While in Houston, Texas recently, I had the opportunity to officially tour the highly respected University of Texas MD Anderson Cancer Centre, the leading comprehensive cancer treatment centre in the US.
The country has 68 such centres, established under the National Cancer Act. This centre, affiliated to two major research-based medical schools — University of Texas Medical School and Baylor College of Medicine — combines academic, research and treatment in a massive facility with over 20,000 employees.
In 2013 alone, it admitted 120,000 patients; over 12.2 million pathology/laboratory and diagnostic imaging procedures were performed. It had a revenue budget of $4.1 billion in 2013, with $670 million for research, and provided training to 7,600 students and professions that year.
I was astounded that such a huge establishment could be provided for cancer treatment only. But these facts changed my perception about cancer; like most politician in our country, I held the view cancer was a peripheral problem affecting the super-rich. Regrettably that’s not the case anymore. Most of us now appreciate how people we know and love are dying of cancer even in our remote counties. There are nearly 200 types of cancer, and the statistics are simply shocking.
Globally, there were over 14 million new cases of cancer last year, accounting for one in eight deaths, with 60 per cent of these occurring in the developing countries. It is the leading cause of deaths in developed countries, and the second leading cause of death in the developing countries; and kills more than malaria, TB and HIV deaths combined! As expected, the major cancer causes in developing countries is related to infections, 70 per cent of which are preventable.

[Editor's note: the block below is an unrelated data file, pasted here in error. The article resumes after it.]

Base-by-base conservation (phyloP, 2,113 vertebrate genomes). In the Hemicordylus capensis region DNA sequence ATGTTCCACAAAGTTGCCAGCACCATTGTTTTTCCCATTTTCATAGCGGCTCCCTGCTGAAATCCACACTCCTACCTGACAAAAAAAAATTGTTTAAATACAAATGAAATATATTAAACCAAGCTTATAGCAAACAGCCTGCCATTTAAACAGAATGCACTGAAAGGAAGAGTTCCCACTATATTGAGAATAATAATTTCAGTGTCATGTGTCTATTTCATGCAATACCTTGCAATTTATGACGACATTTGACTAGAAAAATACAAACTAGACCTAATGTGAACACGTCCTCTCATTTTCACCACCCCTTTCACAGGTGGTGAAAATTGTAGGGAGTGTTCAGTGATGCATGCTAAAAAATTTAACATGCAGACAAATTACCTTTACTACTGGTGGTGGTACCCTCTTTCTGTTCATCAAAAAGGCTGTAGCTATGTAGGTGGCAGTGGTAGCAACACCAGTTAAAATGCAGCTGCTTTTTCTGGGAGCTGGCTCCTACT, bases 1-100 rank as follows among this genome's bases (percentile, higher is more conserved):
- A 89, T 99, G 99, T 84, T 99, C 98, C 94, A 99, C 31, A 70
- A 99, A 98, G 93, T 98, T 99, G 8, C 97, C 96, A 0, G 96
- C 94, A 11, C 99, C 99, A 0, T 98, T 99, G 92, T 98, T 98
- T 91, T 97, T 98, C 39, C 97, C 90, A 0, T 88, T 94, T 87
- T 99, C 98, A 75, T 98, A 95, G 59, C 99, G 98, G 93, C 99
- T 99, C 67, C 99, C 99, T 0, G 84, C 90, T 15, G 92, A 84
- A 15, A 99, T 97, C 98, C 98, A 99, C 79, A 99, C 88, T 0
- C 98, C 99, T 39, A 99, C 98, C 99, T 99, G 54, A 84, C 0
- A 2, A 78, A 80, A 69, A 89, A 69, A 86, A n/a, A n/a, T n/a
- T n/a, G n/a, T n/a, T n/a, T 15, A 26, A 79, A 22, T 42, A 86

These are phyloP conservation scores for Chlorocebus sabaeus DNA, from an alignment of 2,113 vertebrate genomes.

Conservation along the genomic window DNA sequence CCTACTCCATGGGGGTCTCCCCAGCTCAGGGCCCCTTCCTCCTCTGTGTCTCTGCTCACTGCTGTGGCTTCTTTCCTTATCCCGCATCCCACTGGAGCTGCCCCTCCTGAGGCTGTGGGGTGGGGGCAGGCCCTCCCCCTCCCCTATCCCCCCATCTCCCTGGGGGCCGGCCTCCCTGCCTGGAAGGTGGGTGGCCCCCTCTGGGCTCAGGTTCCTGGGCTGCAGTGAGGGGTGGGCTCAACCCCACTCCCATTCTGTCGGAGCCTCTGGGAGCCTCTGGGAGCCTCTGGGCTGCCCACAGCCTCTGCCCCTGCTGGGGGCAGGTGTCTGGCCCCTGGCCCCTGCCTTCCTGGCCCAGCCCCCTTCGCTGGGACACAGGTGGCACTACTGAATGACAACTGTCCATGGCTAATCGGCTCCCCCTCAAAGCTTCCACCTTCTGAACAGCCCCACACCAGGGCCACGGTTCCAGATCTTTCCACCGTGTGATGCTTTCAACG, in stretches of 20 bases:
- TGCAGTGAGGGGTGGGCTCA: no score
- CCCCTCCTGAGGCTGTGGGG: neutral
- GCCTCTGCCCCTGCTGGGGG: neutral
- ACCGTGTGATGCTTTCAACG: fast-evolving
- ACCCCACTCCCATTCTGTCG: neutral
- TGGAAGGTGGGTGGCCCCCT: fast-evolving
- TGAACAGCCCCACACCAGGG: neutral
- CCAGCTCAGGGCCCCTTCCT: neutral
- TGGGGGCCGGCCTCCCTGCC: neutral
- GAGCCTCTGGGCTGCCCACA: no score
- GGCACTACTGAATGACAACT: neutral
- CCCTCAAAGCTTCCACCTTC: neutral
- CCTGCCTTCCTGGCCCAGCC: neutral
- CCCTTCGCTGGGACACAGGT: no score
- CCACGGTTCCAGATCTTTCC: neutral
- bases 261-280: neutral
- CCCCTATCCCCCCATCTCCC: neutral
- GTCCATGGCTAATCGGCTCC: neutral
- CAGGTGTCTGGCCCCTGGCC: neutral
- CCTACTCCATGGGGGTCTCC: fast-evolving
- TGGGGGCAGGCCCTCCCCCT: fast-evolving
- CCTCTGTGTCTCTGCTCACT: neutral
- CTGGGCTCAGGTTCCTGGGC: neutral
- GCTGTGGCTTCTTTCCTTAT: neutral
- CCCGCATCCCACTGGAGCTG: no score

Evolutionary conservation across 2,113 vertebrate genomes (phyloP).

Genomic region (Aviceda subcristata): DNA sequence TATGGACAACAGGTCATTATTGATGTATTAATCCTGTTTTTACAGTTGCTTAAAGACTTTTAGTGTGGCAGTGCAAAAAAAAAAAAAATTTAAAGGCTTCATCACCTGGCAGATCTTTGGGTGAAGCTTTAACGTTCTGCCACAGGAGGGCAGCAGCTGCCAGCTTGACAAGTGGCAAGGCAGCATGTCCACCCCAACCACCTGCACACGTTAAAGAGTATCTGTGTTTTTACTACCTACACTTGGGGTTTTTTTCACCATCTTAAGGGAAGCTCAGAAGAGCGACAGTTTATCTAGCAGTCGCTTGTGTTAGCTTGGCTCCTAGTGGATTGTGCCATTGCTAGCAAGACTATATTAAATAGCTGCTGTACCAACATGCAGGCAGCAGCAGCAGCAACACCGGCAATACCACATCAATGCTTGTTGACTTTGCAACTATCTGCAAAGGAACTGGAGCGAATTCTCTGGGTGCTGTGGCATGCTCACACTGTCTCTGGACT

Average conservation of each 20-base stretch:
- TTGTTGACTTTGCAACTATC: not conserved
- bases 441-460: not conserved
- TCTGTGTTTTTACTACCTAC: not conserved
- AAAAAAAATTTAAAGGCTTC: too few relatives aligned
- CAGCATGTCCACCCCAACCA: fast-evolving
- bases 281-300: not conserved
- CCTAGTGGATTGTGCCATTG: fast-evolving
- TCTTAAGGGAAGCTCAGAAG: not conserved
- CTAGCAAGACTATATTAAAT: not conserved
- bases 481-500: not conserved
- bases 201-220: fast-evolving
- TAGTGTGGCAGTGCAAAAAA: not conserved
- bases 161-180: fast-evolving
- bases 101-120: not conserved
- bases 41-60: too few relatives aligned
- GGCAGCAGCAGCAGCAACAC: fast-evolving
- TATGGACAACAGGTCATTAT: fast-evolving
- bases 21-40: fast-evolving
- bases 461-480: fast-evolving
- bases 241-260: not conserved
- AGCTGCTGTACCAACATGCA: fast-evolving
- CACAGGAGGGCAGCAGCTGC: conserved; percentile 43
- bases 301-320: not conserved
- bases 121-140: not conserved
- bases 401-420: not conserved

For the US, the situation is more alarming. One in four deaths is due to cancer! In 2014, the American Cancer Institute estimates there will be over 1.7 million new cases in the US, and nearly 600,000 deaths. Now, that’s a pretty scary situation and one can appreciate why they have invested so handsomely in prevention and management of this disease. But the global stats above clearly reveal that it is not for the rich only.
In Kenya, there are over 82,000 new cases of cancer annually, and this is an underestimation because the data for most areas outside the urban centres is routinely unavailable. It causes the third highest morbidity in the country, after the infectious and cardiovascular diseases, and accounts for nearly 27,000 deaths each year. That’s more than all the deaths reported by police from crime and accidents. While stomach, liver and cervical types are prevalent, the breast and prostate cancers are the main causes of death in the country.
Yet, even with the knowledge of all these facts, African countries, Kenya included, continue to under invest in the prevention and treatment of the disease. In 2011, Parliament passed a motion urging the government to provide free treatment to all cancer patients in view of the high cost of treatment. Was that a practical decision, given the very minimal resources allocated to this problem?
Policy makers still do not consider cancer a major public health problem in our country. It is ‘politically invisible’ except when it affects the political class, and receives preciously little budgetary allocation. We need to focus strongly on the preventive side too, like restricting tobacco use, improving dietary and physical activity, and early detection through screening tests. Nearly 80 per cent of the cases in Kenya are diagnosed late.
The facilities in Kenya include the four radiotherapy units in Nairobi; none in other parts of the country. There are reportedly 14 oncologists in the country, with about ten physicists and paramedics in the field. Given the scale of the problem in the country, the resources available are grossly inadequate. It is time this nation’s leaders prioritised cancer as a major killer and invest appropriately to save the lives of Kenyans.